I mean, when could you ever trust a god?


So I hope against hope; ignoring you and your childish quest for gratification, determined to disappoint you at least this one time and find that haven on earth you promised. And as I squirm and wriggle my way out of the mire I allowed you lead me into, I come into myself; realizing that a ‘happy ending’ is not one you walk into, it’s one you create. I realize that you’re nothing but a miserable little creep doomed to unhappiness and therefore seeks to find joy in the misery of others; and therefore there’s no greater favor that I can do myself than to deny you that pleasure. And as I walk towards this light at the end of love’s tunnel, I entertain the possibility that maybe this was your goal all along; to shock me into taking responsibility for my life. That maybe I have to work for and through ‘happily ever after’ daily.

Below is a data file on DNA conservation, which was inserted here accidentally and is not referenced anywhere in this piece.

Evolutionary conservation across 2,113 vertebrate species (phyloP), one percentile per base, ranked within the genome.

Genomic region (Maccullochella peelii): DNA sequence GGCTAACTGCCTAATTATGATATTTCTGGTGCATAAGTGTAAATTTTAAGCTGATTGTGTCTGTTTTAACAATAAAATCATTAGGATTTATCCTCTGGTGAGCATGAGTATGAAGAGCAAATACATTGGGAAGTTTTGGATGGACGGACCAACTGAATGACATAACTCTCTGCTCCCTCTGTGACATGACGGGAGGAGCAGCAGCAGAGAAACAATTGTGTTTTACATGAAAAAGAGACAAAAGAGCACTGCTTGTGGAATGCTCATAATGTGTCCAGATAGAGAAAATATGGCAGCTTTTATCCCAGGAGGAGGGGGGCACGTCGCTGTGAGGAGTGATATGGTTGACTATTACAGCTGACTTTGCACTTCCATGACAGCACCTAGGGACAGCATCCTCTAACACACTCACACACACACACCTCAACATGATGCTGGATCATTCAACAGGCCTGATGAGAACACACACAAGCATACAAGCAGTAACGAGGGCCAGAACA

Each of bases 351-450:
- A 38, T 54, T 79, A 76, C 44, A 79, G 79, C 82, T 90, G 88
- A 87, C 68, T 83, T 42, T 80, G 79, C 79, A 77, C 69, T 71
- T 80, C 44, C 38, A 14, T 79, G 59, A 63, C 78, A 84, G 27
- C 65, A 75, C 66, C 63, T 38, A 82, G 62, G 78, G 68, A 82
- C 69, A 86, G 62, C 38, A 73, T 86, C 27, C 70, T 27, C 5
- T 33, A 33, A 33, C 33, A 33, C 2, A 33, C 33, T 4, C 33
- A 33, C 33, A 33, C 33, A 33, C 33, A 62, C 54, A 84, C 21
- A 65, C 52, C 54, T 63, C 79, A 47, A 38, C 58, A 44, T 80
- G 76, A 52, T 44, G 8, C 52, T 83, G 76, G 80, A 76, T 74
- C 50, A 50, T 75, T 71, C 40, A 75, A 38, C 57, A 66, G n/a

I realize that maybe if you had told me that; told me just how much of it lays in my hands at the beginning, I probably wouldn’t have tried at all.


I’m making excuses for you.


Maybe I’m right; maybe not. Maybe you’re really the sweet little cherub and not the villain I’m making you out to be. But one thing remains;


I hate you. Put that in your little wine cup and drink it along with your 100% proof bullshit.






My Greatest Films Review: Mad Max Fury Road


Better late than never hey?




“My name is Max. My world is fire and blood.”

On hearing those words, I knew beyond all reasonable doubt;